Figure 2 | Emissions, concentrations and 21st century global mean temperatures. a, Fossil CO2 emissions for IPCC SRES, EMF-21 scenarios and a selection of EQW pathways analyzed here; b, greenhouse gas emissions, as controlled under the Kyoto Protocol; c, median projections and uncertainties based on our illustrative default case for atmospheric CO2 concentrations for the high SRES A1FI and the low HALVED-BY-2050 scenario, which halves 1990 global Kyoto-gas emissions by 2050; d, total anthropogenic radiative forcing; e, surface air global mean temperature; f, maximum temperature during the 21st century versus cumulative Kyoto-gas emissions for 2000-2049.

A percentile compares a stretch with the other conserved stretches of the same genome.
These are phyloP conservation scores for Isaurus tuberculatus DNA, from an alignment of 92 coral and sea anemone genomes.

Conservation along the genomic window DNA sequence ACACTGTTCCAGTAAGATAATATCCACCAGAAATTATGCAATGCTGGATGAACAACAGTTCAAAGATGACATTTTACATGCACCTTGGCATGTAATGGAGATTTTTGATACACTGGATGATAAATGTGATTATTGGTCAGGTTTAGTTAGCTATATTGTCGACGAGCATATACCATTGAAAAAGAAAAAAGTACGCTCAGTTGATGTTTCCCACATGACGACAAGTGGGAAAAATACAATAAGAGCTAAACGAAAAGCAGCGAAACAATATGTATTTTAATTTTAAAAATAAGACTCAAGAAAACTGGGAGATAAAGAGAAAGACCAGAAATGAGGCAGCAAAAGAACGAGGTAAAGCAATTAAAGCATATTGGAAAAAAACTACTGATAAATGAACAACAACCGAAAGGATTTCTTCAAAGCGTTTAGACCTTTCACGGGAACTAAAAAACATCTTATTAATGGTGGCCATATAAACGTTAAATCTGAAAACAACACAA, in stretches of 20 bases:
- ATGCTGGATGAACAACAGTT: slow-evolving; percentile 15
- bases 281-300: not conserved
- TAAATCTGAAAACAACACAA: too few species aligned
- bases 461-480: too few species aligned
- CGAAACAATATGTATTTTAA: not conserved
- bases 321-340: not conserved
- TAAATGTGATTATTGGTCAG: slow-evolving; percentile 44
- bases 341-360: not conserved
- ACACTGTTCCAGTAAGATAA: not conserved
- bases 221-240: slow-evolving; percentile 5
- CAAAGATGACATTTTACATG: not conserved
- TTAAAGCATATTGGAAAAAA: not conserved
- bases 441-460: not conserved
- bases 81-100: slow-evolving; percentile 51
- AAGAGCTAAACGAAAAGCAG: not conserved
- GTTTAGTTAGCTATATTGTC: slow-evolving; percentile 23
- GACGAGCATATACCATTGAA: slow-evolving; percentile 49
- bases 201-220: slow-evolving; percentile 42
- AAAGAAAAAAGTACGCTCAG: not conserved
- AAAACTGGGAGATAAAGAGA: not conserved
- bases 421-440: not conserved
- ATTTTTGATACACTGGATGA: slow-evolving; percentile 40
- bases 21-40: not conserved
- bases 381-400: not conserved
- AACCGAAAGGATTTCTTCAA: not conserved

Zip Archive of ASCII data 9 MB; All EQW emission pathways (162 MB zipped ASCII)
Figure 3 | The probability of exceeding 2°C warming versus CO2 emitted in the first half of the 21st century. a, Individual scenarios’ probabilities of exceeding 2°C for our illustrative default (small dots) and smoothed (least squares polynomial fits) probabilities for all climate sensitivity distributions (numbered lines, cf. Fig. 1a). The proportion of CMIP3 AOGCMs and C4MIP carbon cycle8 model emulations exceeding 2°C is shown as black dashed line. Coloured areas denote the range of probabilities of staying below 2°C in IPCC AR4 terminology – with the extreme upper distribution (12) being omitted; b, total CO2 emissions already emitted3 between 2000 and 2006 (grey area) and those that could arise from burning available fossil fuel reserves, and from landuse activities between 2006 and 2049 (median and 80% ranges, Methods).
ZIP Archive of ASCII data 0.2 MB | MS Excel 2C Check tool 4.7 MB
Figure S1 | Probabilities of
exceeding 2°C for various emissions indicators: a, cumulative Kyoto gas-emissions